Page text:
A movie about a wild-eyed reclusive madman who sends the entire world into a candy-scrabbling frenzy as part of an elaborate mindfuck culminating in the transfer of his candy empire to a child, 1971’s Willy Wonka & the Chocolate Factory is one of the odder “children’s” movies ever made, and one whose survival as a cult favorite was largely dependent on Gene Wilder’s tremendous work in the title role, as well as the movie’s natural appeal to the type of weirdos who grow up to be film directors (see: Burton, Tim). Willy Wonka wasn’t terribly successful when it was released, least of all among parents who questioned its dark overtones and smattering of scary moments (just ask poor Spike Jonze about those folks), but it’s become accepted as a sort of minor classic over the years, particularly since Burton fumbled his Johnny Depp-led Wonka remake a few years ago.
Willy Wonka & the Chocolate Factory has made the jump to hi-def before as part of Warners’ HD DVD catalog, but with that format dead and buried, it’s time for a new reissue, which the studio has taken care of by making Wonka part of its Blu-ray Book series, which also includes Falling Down and 300. Like the others, Wonka comes as part of a handsomely bound book containing information about the film — in this case, (uncredited) essays about the movie, biographies for some of the stars, and lyrics for the songs (which include the classic “The Candy Man”). The packaging will make you crazy if you’re a stickler for organized-looking shelves, but I think it adds a little something extra to the upgrades — some of which, frankly, don’t look like they’ve been improved much.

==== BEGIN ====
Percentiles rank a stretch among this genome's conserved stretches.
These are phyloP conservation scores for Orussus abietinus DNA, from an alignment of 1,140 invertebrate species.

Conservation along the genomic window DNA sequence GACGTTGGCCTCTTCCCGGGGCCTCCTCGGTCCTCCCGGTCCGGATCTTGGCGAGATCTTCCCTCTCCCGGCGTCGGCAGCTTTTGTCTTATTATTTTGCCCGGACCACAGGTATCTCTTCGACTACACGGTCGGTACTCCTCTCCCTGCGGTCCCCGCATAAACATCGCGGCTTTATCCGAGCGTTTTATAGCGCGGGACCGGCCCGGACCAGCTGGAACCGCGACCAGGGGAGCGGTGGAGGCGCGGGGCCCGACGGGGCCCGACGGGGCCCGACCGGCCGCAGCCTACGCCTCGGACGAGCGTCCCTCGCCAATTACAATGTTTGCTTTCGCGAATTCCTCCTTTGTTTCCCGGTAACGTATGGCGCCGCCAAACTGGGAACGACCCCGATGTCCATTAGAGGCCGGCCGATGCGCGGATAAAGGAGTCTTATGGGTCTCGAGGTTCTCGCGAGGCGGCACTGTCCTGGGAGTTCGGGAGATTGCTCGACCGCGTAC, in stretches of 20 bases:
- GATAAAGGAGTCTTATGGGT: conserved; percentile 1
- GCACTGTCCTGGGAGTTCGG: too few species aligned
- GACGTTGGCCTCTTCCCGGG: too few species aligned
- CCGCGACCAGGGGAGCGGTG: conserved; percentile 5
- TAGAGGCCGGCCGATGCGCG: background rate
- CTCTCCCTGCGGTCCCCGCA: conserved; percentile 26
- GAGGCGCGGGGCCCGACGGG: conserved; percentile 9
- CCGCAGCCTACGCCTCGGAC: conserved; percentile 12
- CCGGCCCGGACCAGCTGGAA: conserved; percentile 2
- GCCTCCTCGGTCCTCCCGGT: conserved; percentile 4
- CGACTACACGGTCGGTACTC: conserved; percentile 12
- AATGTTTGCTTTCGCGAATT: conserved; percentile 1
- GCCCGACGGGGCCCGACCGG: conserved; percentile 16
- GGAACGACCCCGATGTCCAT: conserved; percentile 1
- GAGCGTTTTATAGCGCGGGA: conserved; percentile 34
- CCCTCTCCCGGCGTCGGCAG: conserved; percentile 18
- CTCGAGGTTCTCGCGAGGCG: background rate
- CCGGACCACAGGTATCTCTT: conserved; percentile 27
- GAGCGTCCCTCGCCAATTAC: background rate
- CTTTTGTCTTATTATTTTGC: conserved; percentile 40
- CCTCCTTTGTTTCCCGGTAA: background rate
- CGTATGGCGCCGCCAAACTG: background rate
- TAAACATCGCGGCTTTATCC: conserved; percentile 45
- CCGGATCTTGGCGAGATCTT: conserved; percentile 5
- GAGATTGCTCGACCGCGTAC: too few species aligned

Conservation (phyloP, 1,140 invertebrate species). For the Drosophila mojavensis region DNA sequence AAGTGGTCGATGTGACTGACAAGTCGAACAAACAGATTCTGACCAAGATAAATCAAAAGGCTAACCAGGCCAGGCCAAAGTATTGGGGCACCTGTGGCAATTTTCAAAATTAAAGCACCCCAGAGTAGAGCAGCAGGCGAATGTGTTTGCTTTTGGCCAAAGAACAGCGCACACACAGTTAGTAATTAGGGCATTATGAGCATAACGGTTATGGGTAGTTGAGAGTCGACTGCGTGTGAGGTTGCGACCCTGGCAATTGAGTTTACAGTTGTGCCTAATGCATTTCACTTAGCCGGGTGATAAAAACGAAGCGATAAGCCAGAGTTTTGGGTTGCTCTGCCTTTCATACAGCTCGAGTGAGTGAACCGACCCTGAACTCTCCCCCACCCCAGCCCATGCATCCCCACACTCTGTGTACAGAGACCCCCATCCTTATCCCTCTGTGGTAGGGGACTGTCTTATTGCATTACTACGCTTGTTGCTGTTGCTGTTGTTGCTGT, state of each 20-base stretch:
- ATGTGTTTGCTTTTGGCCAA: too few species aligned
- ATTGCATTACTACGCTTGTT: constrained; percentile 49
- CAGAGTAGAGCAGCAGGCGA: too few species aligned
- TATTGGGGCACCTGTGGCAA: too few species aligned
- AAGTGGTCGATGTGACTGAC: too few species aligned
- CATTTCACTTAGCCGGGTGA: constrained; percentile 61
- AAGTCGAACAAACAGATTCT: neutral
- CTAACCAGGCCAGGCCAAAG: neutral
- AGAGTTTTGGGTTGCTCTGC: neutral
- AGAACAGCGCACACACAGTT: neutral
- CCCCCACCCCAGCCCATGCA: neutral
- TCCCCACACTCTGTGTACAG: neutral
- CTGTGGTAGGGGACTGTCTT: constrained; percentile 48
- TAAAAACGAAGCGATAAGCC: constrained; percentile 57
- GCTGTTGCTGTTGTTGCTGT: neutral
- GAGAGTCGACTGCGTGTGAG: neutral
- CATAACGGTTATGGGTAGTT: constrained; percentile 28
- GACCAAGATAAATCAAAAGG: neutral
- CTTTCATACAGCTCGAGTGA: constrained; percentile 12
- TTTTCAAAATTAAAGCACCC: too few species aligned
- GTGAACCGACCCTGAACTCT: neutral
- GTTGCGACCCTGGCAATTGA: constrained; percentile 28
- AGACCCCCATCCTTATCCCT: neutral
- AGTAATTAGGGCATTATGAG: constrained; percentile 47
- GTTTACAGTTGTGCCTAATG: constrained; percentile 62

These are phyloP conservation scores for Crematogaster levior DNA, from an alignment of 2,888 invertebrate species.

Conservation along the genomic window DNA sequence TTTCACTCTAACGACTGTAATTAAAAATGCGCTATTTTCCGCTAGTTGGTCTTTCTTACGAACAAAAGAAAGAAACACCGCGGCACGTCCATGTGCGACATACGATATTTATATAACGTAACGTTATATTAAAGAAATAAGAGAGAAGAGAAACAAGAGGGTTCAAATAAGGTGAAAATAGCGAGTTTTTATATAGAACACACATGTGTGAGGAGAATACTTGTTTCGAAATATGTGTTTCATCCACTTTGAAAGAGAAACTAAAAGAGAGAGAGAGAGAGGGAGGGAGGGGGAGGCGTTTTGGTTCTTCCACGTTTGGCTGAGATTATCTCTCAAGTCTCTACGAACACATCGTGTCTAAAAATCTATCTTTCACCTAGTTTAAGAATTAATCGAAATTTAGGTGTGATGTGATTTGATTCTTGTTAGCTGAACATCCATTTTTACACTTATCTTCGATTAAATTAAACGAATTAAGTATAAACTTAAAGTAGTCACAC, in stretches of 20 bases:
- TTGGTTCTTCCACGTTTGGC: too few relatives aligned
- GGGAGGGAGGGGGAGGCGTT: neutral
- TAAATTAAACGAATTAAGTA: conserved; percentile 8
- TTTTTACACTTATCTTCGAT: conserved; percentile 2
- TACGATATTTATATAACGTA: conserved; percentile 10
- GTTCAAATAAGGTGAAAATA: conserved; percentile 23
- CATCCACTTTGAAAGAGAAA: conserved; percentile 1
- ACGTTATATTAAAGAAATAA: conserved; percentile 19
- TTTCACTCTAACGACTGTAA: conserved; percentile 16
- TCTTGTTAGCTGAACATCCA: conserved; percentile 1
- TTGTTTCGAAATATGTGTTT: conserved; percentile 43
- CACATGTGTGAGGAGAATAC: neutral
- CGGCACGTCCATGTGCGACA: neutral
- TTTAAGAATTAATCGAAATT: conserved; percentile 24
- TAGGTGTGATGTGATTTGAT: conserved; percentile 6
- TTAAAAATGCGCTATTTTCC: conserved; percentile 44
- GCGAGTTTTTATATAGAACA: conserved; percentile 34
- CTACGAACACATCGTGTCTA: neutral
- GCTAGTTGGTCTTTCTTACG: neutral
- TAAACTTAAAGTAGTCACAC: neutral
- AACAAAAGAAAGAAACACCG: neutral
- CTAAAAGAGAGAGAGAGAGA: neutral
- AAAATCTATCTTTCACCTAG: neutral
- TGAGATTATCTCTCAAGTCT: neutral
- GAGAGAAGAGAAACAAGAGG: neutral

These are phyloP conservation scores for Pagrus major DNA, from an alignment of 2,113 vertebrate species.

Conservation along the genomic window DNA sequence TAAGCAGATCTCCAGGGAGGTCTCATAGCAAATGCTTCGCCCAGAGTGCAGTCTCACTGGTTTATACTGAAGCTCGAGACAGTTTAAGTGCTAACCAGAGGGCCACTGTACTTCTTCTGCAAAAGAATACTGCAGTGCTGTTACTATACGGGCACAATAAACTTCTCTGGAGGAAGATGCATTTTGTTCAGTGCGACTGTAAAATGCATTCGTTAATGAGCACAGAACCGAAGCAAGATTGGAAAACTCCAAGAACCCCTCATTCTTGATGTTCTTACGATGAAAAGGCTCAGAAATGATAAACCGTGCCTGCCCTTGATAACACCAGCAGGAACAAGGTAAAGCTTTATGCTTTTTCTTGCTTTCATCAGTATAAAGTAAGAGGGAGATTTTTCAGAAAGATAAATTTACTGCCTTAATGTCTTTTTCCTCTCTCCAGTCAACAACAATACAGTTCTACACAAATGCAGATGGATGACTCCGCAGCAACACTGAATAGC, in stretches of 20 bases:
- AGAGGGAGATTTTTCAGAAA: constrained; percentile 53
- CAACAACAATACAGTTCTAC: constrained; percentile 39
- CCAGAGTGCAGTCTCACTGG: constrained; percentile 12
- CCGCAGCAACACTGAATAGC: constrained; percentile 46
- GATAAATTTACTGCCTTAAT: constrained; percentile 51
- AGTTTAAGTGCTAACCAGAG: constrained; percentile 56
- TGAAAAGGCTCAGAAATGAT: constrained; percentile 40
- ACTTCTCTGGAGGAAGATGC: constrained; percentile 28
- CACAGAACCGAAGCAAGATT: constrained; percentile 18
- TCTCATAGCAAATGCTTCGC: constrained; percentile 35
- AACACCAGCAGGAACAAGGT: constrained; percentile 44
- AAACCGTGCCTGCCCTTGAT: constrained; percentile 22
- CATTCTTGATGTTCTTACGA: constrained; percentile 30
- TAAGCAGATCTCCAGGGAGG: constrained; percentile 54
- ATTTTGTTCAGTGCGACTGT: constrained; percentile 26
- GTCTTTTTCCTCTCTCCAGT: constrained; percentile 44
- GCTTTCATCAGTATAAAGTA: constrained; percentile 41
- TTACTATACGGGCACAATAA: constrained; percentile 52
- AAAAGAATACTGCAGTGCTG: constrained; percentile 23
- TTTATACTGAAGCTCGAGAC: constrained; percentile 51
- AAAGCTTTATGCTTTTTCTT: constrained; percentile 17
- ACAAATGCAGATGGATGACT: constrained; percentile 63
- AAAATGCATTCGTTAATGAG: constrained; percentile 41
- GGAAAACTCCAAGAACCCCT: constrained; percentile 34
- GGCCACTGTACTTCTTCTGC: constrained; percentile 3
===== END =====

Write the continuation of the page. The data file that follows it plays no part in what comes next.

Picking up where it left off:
Thankfully, Willy Wonka doesn’t fall into that category; the Blu-ray transfer is bright and crisp, and the audio, though about as center-heavy as you’d expect for a movie this old, is rich and full. I haven’t seen the HD DVD transfer, so I can’t compare the two (or even vouch for whether this is a new remaster or simply a Blu-ray version of the transfer they did for the dead format), but I can tell you it looks and sounds better than a lot of younger films I’ve seen reissued in the last year. If you’re a Wonka fan, you’ll want to own this version, no questions asked.
The bonus features are disappointingly minimal, although what is included manages to be more informative than your average batch of featurettes. Pure Imagination: The Story of Willy Wonka & the Chocolate Factory takes you behind the scenes of the movie, detailing the unsurprisingly haphazard way Roald Dahl’s classic book made its way to the screen — it was essentially a $2 million commercial for Quaker’s new Willy Wonka line of candy bars, which makes it all the more remarkable that the book’s stranger elements (and Dahl’s rather misanthropic worldview) survived the transition. You also get to catch up with the grown-up child stars of the movie, including Peter Ostrum (who played Charlie and now works as a veterinarian in upstate New York) and Wilder, who remains as quietly captivating as ever (at one point, he sells out Paris Themmen, who played Mike Teevee, as a troublemaker on the set, then pauses, looks at the camera, and says “You know I love you now, but…”). The commentary track is also a treat, featuring contributions from the men and women who played the boys and girls.
It’s an uneven film — the ending, in particular, feels like the last-minute affair it was — but one whose slight undercurrent of darkness and danger feels wonderfully refreshing in this era of bubble-wrapped entertainment for our bubble-wrapped boys and girls, and in any event, Gene Wilder was five times the Wonka that Johnny Depp could ever be. If you’ve got a Willy-shaped hole in your collection (snicker), fill it with the Willy Wonka & the Chocolate Factory Blu-ray book.